Have you wondered what some of the key themes are for Pope Francis? Well he is certainly interested in the needs of the poor, and we know that he has some very specific ideas about economics and the need to pursue peace in the midst of political conflicts. However, if there is one consistent theme that Pope Francis has continued to focus on, it is the Mercy of God. In this particular conversation, Mark and Frances explore Carmelite perspectives on Mercy, largely through the writings of St Therese of Lisieux and also Pope France’s new book, entitled “The Church of Mercy.” Pope Francis himself stresses that we must remember that beyond the simple reality of God’s omnipotence, omnipresence and transcendence, God should first and foremost be known for His Mercy. Mercy is understood as compassion, kindness and forgiveness, and despite our too often view of God as judgmental, He greatest attribute is Mercy.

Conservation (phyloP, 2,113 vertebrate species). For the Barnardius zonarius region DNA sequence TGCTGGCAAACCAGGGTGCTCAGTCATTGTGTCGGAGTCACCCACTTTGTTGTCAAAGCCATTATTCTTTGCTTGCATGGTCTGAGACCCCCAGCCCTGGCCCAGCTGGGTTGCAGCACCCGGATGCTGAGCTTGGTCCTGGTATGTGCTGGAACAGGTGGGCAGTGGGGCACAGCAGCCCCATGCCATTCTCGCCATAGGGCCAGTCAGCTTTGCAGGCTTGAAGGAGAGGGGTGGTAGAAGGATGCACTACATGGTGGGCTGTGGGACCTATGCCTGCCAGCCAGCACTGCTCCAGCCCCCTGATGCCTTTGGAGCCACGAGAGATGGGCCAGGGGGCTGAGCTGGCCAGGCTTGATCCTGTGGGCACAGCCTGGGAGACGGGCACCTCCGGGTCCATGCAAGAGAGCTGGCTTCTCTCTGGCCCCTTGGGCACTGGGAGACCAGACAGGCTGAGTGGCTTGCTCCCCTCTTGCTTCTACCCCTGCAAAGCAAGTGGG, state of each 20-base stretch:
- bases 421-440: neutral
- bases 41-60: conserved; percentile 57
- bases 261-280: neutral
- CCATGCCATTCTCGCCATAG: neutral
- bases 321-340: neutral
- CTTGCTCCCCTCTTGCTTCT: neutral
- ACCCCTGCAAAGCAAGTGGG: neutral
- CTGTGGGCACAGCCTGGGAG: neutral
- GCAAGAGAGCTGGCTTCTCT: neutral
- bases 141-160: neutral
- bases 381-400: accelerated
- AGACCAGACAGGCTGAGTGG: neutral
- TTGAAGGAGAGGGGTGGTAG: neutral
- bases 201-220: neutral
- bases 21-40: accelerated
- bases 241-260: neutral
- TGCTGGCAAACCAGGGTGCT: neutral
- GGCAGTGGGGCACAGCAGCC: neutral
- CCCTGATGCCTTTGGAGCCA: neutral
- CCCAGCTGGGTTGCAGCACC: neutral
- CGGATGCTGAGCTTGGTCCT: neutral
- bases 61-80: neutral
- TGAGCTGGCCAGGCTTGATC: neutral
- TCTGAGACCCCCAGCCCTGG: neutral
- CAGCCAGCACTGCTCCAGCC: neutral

“The Holy Father just released a book entitled “The Church of Mercy.” In this particular conversation, Mark and Frances begin a series of discussions on the importance of the message of Mercy in the Church today. They begin by focusing on the upcoming event of Divine Mercy Sunday, and then move forward in time to both Pope John XXIII and Pope John Paul II and what they both had to say about the gift of Mercy that we receive from God. They then discuss our current Holy Father’s book about Mercy, and one of the sources of his inspiration for this book, a certain German Theologian and Cardinal named Walter Kasper, who himself wrote a book simply titled “Mercy.” It is a book that our Holy Father Francis strongly endorsed and from which he drew a great deal of insight for his own book. Mark and Frances go on to discuss a number of Saints, including St. Therese of Lisieux, and Saint Faustina, and what they had to say about God’s great Mercy. This is a message which is so important for us to hear today, especially in light of a world that so often struggles with the loss of Hope and the onslaught of despair. Mark and Frances will continue this important message through the Easter Season.”